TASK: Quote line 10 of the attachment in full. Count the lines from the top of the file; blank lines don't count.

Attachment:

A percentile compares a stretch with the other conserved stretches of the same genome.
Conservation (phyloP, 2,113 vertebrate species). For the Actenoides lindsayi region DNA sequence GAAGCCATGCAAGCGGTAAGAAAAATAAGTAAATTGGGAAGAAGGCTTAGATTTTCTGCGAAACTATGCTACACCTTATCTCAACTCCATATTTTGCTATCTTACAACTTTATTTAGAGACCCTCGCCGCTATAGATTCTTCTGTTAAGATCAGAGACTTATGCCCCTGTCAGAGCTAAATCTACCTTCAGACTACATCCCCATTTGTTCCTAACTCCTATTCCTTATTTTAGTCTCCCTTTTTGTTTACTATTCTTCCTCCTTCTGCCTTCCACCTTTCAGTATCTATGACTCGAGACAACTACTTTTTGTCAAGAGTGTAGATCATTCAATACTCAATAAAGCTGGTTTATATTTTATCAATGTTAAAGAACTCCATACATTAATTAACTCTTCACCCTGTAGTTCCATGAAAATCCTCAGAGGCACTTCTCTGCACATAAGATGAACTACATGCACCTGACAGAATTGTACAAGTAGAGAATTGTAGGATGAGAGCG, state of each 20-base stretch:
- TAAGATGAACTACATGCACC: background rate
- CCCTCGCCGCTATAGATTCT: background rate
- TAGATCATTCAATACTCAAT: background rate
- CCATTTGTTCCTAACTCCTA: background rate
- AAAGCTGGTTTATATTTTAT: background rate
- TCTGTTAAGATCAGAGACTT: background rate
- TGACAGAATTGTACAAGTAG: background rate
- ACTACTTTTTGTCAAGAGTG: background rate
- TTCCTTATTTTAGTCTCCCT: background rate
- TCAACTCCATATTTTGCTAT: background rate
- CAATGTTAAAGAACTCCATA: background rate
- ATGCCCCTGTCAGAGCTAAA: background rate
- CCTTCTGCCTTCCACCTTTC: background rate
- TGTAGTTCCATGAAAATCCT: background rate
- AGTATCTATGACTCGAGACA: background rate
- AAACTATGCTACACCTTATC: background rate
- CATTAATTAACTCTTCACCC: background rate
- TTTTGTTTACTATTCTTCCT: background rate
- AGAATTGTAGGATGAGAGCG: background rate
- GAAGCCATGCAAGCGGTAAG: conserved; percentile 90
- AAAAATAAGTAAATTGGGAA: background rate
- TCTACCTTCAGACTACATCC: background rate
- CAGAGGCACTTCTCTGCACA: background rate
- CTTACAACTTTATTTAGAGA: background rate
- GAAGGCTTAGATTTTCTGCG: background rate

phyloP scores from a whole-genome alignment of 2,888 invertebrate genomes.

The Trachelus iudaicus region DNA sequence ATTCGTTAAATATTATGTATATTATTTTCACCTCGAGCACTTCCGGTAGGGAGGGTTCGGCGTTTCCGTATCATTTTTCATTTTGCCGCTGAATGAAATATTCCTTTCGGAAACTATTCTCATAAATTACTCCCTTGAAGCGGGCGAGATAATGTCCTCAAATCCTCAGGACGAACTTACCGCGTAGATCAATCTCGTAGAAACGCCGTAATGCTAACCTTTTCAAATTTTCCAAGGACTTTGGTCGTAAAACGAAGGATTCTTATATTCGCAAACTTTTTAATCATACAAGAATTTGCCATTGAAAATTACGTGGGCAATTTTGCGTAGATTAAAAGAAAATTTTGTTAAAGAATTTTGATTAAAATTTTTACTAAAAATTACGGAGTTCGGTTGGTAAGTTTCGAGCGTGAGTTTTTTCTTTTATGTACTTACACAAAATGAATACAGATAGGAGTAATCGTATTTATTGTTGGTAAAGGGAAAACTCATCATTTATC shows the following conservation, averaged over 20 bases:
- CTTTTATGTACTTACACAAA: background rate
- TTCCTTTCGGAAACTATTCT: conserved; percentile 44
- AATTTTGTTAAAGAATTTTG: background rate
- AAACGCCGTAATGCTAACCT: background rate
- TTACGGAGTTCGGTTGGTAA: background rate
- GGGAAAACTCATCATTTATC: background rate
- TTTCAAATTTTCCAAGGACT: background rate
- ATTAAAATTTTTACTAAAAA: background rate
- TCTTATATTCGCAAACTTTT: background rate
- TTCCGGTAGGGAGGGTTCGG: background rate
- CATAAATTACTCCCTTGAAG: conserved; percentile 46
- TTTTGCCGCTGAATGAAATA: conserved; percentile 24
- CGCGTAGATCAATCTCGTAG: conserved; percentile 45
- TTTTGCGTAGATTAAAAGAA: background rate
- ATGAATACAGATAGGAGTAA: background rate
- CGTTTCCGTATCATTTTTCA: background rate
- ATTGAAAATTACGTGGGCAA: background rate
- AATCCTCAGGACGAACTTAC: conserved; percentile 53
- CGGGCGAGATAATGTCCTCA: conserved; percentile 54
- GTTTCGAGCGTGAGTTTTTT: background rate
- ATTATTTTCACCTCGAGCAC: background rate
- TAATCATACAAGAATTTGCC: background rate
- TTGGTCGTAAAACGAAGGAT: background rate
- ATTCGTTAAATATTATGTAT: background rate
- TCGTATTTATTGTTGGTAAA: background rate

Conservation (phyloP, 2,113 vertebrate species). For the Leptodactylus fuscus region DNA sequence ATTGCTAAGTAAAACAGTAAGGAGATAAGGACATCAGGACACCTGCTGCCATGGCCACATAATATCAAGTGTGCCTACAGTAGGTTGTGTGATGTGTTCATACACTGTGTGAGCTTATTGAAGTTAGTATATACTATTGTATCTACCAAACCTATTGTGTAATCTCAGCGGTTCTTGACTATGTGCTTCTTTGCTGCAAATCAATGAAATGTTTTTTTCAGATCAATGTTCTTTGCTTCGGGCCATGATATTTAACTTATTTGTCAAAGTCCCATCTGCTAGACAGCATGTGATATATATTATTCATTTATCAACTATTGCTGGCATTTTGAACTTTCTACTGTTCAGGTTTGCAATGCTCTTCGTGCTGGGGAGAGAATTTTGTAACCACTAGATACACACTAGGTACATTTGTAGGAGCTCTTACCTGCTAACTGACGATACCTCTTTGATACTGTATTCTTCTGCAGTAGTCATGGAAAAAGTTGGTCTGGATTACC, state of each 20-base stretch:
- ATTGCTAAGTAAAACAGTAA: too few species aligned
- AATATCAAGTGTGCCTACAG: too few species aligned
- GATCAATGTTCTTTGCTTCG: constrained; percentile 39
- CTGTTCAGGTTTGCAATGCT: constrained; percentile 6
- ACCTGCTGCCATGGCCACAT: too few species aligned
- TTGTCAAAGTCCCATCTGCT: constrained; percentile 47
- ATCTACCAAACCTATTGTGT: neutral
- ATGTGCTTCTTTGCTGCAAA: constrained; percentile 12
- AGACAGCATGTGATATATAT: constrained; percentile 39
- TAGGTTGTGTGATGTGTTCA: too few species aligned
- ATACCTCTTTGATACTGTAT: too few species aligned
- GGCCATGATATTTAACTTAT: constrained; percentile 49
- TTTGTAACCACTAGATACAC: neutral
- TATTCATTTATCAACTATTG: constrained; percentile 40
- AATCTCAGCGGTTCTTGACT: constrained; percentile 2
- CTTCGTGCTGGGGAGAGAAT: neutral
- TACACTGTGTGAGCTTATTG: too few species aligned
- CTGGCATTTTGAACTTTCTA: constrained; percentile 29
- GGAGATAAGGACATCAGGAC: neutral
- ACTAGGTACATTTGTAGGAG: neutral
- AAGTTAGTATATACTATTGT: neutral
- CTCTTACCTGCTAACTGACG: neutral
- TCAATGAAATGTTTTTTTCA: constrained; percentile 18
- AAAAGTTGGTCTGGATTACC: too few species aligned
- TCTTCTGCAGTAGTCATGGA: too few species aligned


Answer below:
- ACTACTTTTTGTCAAGAGTG: background rate